Child injuries and violence


Every day more than 2000 children die from an injury which could have been prevented. This joint WHO/UNICEF report is a plea to keep kids safe by promoting evidence-based injury prevention interventions and sustained investment by all sectors. The report presents the current knowledge about the five most important causes of unintentional injury – road traffic injuries, drowning, burns, falls and poisoning – and makes seven recommendations for action.

Road traffic injuries


Over 3 400 people die on the world’s roads every day and tens of millions of people are injured or disabled every year. Children, pedestrians, cyclists and older people are among the most vulnerable of road users. WHO works with partners – governmental and nongovernmental – around the world to raise the profile of the preventability of road traffic injuries and promote good practice related to addressing key behaviour risk factors – speed, drink-driving, the use of motorcycle helmets, seat-belts and child restraints.

Drug use and road safety


Drug use and road safety: a policy brief provides up-to-date information on drug use and road safety to support informed decisions on road safety and drug policies in WHO Member States. Drawing on the growing knowledge in this area over recent decades, the document describes the impact of drug use on road safety and suggests what can be done to reduce drug-related crashes, injuries and deaths on the roads. While reasonable progress is being made on drug-driving research, legislation and enforcement, the document identifies priorities and options for further action, including determining the prevalence of drivers’ drug use and drug-impaired driving as well as the number of drug-impaired road traffic injuries and deaths, developing and establishing thresholds for drug-driving laws and regulations, and integrating drug-driving policies with drug policy frameworks oriented to public health.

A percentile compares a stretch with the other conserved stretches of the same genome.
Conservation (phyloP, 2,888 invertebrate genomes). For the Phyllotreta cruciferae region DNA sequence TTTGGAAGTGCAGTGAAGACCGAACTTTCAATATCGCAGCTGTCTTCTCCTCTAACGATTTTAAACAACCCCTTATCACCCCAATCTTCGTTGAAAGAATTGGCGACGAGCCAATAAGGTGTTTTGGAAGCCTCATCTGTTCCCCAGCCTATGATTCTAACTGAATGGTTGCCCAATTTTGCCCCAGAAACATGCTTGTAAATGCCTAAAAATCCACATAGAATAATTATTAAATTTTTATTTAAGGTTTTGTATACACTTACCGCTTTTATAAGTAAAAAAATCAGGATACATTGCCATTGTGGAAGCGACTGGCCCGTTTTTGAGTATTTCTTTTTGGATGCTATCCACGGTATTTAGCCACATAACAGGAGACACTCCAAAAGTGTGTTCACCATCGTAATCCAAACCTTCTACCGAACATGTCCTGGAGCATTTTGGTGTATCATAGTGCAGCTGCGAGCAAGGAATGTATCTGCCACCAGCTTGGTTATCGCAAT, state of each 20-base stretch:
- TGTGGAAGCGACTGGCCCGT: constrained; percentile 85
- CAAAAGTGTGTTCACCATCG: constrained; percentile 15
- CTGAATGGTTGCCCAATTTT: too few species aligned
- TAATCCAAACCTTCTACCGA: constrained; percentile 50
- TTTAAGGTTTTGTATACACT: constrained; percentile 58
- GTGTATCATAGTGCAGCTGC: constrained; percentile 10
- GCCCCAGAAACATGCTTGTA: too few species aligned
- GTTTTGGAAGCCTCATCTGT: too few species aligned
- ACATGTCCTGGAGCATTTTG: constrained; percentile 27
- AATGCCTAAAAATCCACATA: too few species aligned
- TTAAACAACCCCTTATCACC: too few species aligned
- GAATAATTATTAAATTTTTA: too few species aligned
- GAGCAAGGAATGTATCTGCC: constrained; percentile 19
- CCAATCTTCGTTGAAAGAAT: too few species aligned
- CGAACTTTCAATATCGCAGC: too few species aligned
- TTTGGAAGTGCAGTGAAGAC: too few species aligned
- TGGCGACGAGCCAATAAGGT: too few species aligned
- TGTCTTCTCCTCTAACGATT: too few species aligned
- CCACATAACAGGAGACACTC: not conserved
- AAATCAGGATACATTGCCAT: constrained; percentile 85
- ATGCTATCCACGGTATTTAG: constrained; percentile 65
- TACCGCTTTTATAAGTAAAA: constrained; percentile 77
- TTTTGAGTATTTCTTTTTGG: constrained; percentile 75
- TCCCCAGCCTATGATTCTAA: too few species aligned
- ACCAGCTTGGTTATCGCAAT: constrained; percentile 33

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Essential trauma care project


WHO guidance documents such as Prehospital trauma care systems, Guidelines for essential trauma care, and Guidelines for trauma quality improvement programmes set reasonable, affordable and sustainable standards for the care of injured persons worldwide. They define a set of trauma care services considered essential to prevent death and disability in injured patients and that could be provided to almost all injured persons in any given setting. Furthermore, they define the resources necessary to apply these The basic principles and methods proposed in the guidance documents have been implemented in several countries, including Ghana, India, Mexico and Viet Nam. These efforts have provided valuable lessons that are relevant for future actions to promote the recommendations contained in the guidance documents.

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